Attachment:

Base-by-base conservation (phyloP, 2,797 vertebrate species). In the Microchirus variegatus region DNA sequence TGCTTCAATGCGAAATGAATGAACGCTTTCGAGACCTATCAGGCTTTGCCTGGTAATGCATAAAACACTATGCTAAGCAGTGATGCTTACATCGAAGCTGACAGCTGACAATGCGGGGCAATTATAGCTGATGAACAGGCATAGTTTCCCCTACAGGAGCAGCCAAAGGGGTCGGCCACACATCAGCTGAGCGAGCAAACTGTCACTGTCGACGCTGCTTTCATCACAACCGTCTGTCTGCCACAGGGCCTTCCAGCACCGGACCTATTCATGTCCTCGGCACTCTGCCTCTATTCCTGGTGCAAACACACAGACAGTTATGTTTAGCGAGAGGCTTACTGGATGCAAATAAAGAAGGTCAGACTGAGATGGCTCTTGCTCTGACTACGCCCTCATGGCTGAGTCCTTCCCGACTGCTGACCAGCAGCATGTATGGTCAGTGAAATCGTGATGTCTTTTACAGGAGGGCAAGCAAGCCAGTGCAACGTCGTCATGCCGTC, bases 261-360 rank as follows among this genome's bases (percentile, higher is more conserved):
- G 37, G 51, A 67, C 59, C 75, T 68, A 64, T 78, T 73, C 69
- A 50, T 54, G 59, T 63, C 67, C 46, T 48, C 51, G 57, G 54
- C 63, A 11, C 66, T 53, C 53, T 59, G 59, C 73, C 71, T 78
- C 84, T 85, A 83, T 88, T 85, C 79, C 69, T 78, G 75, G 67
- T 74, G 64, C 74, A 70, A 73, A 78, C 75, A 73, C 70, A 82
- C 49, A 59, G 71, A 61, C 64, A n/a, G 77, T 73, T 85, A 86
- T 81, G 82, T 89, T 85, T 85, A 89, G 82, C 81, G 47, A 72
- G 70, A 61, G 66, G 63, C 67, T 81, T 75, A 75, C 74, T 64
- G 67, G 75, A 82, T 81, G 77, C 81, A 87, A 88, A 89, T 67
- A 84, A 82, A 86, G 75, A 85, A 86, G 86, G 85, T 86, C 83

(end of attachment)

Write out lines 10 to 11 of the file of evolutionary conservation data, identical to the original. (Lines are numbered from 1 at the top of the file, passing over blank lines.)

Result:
- G 67, G 75, A 82, T 81, G 77, C 81, A 87, A 88, A 89, T 67
- A 84, A 82, A 86, G 75, A 85, A 86, G 86, G 85, T 86, C 83